Toronto Diversity Strengthens the “Cockroach Nest”
As the world’s most diverse city, Toronto offers ideas that can give a startup an edge in going global.

Toronto was recently named the most diverse city in the world, and this status might help to explain the success of companies like Wattpad and other startups that have helped form the city’s cockroach nest.

A study by the BBC says that while Dubai has 83% of its population hailing from abroad, Toronto has a far wider spread of nationalities – 230 in all – so wide that it took one artist a year to find and photograph one person from each of these countries.


Why Diversity Matters, a report by management consulting firm McKinsey & Co. reveals a strong correlation between diversity and financial success: companies in the top quartile for racial and ethnic diversity are 35% more likely to have above average returns.

Chris Arsenault, managing partner at iNovia Capital, says that companies that prize diversity within their own culture make better hires and have more fully engaged employees.

“As a diverse workforce understands and relates to its customer base, it can also serve to drive innovation, being better equipped to design and develop products and services that meet the needs of a diverse market,” he adds.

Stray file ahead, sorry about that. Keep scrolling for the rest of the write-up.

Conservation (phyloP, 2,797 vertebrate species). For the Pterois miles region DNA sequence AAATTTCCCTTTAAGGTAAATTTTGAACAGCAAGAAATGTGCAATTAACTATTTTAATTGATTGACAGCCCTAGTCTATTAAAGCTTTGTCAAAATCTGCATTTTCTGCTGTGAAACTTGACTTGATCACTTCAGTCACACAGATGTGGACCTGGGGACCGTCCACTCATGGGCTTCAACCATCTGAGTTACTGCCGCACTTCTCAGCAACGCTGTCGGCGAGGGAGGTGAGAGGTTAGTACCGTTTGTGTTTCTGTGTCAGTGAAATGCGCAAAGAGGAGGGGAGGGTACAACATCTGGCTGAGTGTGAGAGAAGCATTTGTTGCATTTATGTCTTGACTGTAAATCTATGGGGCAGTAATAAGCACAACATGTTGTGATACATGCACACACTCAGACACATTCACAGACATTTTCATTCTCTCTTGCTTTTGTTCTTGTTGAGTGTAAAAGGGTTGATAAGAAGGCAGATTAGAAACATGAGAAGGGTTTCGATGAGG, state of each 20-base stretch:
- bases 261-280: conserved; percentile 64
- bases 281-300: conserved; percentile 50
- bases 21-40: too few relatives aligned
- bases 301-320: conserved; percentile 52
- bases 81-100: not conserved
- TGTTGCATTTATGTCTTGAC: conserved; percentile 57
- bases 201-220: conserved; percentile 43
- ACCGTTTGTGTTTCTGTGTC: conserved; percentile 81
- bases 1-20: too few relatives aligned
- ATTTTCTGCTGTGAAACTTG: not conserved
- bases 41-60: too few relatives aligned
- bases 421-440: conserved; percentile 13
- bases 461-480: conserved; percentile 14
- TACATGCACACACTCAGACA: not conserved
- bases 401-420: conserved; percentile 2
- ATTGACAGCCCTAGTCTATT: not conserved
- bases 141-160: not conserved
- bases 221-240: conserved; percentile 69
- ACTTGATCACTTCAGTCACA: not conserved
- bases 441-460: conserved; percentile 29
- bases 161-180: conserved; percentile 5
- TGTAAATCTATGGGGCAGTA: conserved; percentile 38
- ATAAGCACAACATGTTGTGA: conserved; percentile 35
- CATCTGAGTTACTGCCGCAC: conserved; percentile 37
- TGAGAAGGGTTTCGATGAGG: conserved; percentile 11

WattPad, a Toronto-based community publishing and e-book distribution platform, is following that exact strategy.

“The majority of Wattpad employees can speak a second or third language,” the company’s founder, Allen Lau, explains in a Globe and Mail editorial. “They are world travellers, having lived in 76 different cities around the world. Many are immigrants or first-generation Canadians. The perspective they bring is invaluable.”

WattPad’s initial growth in English only was slow, but when he started hiring country managers who could not only translate language but understand cultural norms, he was able to expand and adapt his product, tailoring it to content creators depending on nationality. This has resulted, for instance, in WattPad stories being adapted for Filipino media.



“I believe that Toronto’s diversity gives me an unfair advantage,” says Lau.

“Local startups are now global on day one,” adds Dr. Sean Wise, Associate Professor of Entrepreneurship at the Ted Rogers School of Management.  “Not only does diversity lead to innovation through an exchange of ideas, diversity can allow you to go global.”

For more on the opportunities and challenges facing Toronto as a tech startup ecosystem, read our in-depth analysis, Shopify Takes Vacant Blackberry Throne – And What’s Next for Ontario.